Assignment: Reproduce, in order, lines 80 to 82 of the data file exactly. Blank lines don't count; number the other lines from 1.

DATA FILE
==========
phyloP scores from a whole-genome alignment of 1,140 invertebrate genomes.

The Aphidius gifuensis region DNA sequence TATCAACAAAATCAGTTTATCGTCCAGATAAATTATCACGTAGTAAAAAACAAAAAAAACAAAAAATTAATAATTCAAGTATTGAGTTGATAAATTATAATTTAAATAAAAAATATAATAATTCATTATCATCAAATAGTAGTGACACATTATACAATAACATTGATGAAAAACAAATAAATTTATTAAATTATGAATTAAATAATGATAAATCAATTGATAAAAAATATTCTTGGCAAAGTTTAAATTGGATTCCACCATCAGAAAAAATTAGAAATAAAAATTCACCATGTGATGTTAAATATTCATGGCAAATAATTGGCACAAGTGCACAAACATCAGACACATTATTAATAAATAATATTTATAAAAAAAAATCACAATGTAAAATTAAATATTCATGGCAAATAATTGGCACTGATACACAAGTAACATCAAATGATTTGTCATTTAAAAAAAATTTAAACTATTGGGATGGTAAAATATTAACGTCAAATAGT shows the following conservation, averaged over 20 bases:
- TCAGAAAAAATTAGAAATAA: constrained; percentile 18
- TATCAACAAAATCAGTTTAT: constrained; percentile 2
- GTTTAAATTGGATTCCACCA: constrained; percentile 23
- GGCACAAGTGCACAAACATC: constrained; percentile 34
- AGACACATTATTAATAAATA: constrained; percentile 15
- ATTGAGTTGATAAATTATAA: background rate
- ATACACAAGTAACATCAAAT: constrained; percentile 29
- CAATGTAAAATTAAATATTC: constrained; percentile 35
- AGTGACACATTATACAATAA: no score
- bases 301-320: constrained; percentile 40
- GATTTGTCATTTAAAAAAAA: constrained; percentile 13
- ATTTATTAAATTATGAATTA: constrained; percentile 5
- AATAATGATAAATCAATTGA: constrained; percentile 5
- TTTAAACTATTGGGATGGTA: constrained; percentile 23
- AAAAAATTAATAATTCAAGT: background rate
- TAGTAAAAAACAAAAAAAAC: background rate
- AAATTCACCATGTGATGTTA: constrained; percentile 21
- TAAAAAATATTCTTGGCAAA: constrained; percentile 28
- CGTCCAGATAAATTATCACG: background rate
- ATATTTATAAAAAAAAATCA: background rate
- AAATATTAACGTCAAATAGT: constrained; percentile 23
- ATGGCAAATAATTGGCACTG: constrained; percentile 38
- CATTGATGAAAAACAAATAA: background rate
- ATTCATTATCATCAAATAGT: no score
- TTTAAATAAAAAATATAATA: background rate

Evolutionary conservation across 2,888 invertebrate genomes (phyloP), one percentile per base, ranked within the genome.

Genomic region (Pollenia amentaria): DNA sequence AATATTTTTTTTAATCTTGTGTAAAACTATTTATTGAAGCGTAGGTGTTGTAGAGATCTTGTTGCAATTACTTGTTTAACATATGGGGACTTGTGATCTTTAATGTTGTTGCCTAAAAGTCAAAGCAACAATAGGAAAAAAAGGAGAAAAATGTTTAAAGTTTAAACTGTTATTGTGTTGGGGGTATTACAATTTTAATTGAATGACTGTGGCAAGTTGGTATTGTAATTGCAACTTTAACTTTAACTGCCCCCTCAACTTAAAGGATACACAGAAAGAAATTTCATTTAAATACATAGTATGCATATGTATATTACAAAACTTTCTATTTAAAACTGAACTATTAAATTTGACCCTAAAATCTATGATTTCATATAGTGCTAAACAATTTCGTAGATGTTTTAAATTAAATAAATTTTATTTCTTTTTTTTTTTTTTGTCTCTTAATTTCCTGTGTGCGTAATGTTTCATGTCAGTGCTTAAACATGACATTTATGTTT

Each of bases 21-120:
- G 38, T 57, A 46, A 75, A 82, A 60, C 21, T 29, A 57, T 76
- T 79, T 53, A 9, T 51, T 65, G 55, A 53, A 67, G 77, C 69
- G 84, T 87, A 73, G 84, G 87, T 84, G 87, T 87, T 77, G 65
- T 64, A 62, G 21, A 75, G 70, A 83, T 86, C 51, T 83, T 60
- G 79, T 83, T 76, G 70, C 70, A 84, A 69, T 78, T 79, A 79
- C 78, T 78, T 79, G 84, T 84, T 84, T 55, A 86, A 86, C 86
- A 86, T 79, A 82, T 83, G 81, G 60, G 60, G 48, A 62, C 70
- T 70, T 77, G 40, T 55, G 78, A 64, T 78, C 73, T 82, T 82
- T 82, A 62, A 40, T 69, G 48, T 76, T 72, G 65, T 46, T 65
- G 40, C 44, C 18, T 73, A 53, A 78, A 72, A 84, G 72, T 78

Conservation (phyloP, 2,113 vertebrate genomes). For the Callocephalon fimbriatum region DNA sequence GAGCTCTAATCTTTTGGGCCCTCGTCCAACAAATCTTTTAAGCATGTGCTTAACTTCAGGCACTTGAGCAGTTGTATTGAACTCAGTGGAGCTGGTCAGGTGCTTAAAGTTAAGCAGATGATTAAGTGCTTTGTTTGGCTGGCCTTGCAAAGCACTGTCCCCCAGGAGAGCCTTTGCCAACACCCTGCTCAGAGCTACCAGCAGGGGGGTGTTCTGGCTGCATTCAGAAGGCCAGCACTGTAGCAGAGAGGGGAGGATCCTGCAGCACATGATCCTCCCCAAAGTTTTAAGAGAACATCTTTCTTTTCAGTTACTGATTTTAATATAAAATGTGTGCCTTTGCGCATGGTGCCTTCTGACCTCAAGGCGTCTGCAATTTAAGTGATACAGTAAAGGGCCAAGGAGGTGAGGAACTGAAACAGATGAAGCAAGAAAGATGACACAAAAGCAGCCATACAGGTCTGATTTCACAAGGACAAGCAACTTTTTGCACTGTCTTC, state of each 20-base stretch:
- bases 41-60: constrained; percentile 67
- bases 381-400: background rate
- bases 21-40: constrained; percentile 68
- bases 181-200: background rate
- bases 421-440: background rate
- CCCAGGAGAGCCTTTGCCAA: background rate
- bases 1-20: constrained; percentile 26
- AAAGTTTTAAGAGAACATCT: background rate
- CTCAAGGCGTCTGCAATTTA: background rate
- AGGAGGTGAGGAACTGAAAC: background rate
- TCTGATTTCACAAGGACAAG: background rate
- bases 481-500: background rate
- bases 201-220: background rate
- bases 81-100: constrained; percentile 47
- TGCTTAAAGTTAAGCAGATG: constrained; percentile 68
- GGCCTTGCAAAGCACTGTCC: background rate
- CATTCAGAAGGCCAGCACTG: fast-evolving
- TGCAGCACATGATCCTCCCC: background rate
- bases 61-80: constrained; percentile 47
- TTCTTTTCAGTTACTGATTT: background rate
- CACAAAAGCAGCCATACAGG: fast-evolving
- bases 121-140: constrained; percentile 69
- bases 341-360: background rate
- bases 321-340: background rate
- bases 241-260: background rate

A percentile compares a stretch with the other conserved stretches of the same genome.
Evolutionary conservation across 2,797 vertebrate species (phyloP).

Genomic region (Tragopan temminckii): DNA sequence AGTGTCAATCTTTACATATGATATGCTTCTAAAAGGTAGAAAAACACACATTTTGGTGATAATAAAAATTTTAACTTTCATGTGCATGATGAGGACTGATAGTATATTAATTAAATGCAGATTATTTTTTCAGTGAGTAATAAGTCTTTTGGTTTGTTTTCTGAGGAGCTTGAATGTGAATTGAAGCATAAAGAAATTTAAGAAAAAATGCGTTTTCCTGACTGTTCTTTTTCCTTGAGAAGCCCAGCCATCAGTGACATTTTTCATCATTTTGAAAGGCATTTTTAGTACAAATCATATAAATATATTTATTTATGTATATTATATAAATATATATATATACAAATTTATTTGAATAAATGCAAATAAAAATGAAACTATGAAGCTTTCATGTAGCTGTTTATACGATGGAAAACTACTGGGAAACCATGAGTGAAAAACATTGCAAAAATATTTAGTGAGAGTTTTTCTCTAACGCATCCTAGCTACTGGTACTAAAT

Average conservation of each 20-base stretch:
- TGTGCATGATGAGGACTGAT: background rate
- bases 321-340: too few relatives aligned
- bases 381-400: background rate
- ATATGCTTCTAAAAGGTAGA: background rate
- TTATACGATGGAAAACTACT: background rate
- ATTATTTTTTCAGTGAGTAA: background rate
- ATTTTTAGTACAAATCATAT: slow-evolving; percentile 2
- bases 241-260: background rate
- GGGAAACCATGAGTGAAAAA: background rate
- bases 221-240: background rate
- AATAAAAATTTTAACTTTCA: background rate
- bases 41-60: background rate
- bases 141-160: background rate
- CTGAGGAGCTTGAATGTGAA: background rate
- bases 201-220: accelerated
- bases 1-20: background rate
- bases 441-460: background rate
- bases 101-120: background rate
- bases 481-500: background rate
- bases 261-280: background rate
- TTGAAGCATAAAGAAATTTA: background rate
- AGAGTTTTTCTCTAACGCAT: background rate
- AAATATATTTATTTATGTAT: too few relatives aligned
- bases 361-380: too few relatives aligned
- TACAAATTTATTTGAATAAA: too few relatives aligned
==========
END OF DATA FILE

- bases 221-240: background rate
- AATAAAAATTTTAACTTTCA: background rate
- bases 41-60: background rate